Then there’s reporters. One in particular, that has a strange relationship with Stone, to say they use each other when they want something is an understatement. But they both know they need each other and their fraught working relationship is entertaining throughout the series.
Of course, there’s the criminals. A vast array of them over the ten books, all realistically written, all with back stories to help the reader engage with them. Some of them recurring through several stories; and for every criminal there’s a victim who is equally well portrayed, often eliciting as much empathy as sympathy from the reader.
That brings us back to this book. DEAD MEMORIES finds Stone and the team looking at some of their past investigations as a murderer appears to be using Stone’s history to set their crimes. Is it a message to her, or is it the prelude to an attack on her. Is somebody trying to ruin her reputation, her life, or kill her.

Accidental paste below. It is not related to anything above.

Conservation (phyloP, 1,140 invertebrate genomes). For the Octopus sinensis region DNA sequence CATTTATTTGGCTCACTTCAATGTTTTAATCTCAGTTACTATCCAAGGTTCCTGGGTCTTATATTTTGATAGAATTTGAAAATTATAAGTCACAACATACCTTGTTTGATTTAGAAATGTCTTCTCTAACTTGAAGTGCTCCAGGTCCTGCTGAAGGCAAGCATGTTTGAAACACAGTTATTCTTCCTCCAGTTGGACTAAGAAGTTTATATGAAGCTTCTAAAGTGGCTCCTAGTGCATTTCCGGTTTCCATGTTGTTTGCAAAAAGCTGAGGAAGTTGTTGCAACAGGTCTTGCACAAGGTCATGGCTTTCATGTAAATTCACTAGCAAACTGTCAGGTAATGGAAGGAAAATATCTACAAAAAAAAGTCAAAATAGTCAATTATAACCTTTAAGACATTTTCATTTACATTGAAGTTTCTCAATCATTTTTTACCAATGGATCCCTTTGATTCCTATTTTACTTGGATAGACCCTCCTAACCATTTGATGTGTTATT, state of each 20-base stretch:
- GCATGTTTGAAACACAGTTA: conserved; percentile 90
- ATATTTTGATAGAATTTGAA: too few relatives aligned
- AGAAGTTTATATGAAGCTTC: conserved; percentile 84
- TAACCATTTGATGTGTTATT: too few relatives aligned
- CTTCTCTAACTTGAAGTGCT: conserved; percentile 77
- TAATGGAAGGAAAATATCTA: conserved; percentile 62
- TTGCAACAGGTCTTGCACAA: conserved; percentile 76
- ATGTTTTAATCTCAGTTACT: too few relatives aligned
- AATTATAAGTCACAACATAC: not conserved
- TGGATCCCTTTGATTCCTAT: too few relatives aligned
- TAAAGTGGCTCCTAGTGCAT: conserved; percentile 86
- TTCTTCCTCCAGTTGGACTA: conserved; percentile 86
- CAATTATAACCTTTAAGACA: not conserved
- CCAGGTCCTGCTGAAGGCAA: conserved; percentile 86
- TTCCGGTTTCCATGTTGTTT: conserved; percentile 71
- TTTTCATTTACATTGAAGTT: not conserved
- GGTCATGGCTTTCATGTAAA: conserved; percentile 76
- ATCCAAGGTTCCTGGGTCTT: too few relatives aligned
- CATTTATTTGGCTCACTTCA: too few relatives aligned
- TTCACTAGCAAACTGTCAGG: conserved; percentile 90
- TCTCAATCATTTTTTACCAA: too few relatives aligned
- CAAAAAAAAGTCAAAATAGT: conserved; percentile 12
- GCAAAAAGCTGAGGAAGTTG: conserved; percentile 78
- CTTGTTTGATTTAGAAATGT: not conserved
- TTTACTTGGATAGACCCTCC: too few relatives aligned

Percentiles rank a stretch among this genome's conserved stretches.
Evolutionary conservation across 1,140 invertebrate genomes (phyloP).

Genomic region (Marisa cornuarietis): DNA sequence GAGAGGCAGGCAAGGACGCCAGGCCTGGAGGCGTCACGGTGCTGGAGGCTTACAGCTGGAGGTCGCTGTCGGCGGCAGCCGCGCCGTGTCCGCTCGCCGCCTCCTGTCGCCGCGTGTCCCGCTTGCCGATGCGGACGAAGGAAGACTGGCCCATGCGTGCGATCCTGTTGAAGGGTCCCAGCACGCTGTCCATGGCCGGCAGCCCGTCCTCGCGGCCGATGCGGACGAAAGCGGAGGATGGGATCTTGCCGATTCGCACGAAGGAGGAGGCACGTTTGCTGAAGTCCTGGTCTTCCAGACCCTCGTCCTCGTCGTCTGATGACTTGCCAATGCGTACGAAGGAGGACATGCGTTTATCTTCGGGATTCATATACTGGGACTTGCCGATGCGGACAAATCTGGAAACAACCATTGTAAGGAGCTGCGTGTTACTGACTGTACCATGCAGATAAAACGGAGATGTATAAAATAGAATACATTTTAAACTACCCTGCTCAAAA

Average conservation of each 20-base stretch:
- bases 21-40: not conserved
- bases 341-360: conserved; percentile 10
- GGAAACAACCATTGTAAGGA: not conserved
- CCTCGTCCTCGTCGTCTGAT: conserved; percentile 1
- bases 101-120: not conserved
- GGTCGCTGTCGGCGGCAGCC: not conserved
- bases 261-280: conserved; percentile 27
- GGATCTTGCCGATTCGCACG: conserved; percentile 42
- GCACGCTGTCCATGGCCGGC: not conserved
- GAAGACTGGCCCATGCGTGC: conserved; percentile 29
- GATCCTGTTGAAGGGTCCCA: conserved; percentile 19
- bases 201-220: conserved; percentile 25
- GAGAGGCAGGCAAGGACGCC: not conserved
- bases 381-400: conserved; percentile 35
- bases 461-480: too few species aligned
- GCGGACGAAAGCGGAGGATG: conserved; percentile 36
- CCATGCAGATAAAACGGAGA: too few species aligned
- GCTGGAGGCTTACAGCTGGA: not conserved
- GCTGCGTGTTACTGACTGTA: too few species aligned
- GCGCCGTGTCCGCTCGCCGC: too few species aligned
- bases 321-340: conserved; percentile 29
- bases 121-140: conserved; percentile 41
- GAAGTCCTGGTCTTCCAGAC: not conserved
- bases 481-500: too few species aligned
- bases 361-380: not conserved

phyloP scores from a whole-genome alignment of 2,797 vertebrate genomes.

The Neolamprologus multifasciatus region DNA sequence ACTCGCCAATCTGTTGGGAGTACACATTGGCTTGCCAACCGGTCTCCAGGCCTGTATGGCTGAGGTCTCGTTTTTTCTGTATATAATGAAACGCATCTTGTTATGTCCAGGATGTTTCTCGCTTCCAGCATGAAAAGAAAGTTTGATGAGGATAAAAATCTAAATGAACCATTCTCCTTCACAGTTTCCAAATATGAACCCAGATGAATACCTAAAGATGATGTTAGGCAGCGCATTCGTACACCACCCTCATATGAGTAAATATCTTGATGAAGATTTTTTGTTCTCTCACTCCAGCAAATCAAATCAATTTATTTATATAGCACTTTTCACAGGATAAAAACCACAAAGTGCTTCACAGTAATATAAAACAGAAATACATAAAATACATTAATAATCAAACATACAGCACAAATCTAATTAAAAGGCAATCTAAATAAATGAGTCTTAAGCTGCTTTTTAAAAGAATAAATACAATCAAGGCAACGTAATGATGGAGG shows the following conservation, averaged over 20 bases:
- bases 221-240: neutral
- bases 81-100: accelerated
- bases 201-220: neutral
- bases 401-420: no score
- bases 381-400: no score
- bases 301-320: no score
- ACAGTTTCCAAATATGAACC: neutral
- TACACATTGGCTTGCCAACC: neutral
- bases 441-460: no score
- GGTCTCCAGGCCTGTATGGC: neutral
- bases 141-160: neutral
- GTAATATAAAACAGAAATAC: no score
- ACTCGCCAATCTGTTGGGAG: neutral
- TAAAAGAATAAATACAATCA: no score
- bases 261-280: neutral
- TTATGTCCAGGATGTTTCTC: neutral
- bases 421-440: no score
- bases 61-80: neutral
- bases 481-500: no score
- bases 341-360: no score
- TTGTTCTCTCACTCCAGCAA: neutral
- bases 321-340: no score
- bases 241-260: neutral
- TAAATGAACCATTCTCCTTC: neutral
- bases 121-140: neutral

I love this series, and as I said at the beginning of this blog I’ve run out of superlatives to describe the books in this series.
Safe to say Silent Scream, book one in the series, was one of the best books I’ve ever read, and each book has just got better and better.
My review of DEADLY MEMORIES will be on-line in February as part of the Blog Tour, but if you haven’t found Angela Marsons yet get yourself on Amazon, or down to the bookshop, and treat yourself to what I think is the best crime series out there.
DCI Rachel King has a problem, she once had a fling with a man that would turn out to be one of the gangsters that runs Manchester. In fact, the fling is still a bit of a dirty secret as she still harbours feelings for him.